A very rare Changsha ‘phoenix-head’ long-necked painted ewer, Tang Dynasty-Five Dynasties. Estimate HK$ 150,000 – 250,000 (€15,000 – 26,000). Photo Bonhams
The ovoid body painted in dark and light brown with large flowers on scrolling leafy stems, rising to a ribbed neck surmounted with a phoenix head forming the mouth and spout, covered in a buff glaze. 37cm high
Notes: Ceramic phoenix-headed ewers from the Tang Dynasty, such as the present lot, derived from prototypes made in gold and silver. These metal wares were imported from Sasanian Persia along the Silk Road. Ceramic phoenix-headed ewers gained popularity during the Tang Dynasty and were made at various kilns. A white-glazed porcelain ewer similarly formed with a phoenix head spout and without a handle, dated 9th-11th century, in the British Museum, London, is published by S.J. Vainker, Chinese pottery and porcelain, 1991, museum number Asia OA 1936.10-12.206. Compare also with a Qingbai phoenix-head ewer in the Brooklyn Museum, Ella C. Woodward Memorial Fund and Frank L. Babbott Fund, illustrated by Jan Wirgin, Sung Ceramic Designs, London, 1970, pl.29h.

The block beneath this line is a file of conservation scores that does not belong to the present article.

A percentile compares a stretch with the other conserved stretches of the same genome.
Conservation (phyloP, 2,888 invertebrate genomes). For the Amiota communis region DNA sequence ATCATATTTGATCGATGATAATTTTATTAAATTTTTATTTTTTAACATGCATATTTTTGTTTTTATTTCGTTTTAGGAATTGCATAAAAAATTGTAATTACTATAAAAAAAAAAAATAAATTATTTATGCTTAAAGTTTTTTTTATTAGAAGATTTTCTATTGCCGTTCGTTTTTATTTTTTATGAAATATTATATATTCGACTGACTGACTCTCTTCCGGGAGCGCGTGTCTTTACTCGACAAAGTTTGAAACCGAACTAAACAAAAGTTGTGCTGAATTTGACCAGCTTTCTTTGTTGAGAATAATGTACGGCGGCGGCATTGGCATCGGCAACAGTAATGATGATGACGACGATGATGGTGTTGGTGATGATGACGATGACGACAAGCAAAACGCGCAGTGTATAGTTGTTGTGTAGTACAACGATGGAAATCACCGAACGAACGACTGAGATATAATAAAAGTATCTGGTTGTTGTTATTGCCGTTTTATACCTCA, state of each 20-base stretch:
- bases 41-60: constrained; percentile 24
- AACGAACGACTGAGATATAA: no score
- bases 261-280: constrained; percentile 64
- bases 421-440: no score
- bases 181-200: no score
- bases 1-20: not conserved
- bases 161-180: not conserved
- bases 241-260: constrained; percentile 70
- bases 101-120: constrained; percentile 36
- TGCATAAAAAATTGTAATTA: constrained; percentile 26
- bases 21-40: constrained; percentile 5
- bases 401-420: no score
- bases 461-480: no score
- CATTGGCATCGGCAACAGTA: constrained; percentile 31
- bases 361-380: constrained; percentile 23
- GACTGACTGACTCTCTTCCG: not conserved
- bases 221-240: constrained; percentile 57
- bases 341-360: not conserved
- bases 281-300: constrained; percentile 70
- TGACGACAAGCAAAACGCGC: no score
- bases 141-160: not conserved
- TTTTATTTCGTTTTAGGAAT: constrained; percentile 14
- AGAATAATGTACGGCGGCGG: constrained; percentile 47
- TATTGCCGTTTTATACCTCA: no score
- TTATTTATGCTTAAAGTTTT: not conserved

Bonhams. THE FENG WEN TANG COLLECTION OF EARLY CHINESE CERAMICS, 9 Oct 2014 10:00 HKT. HONG KONG, ADMIRALTY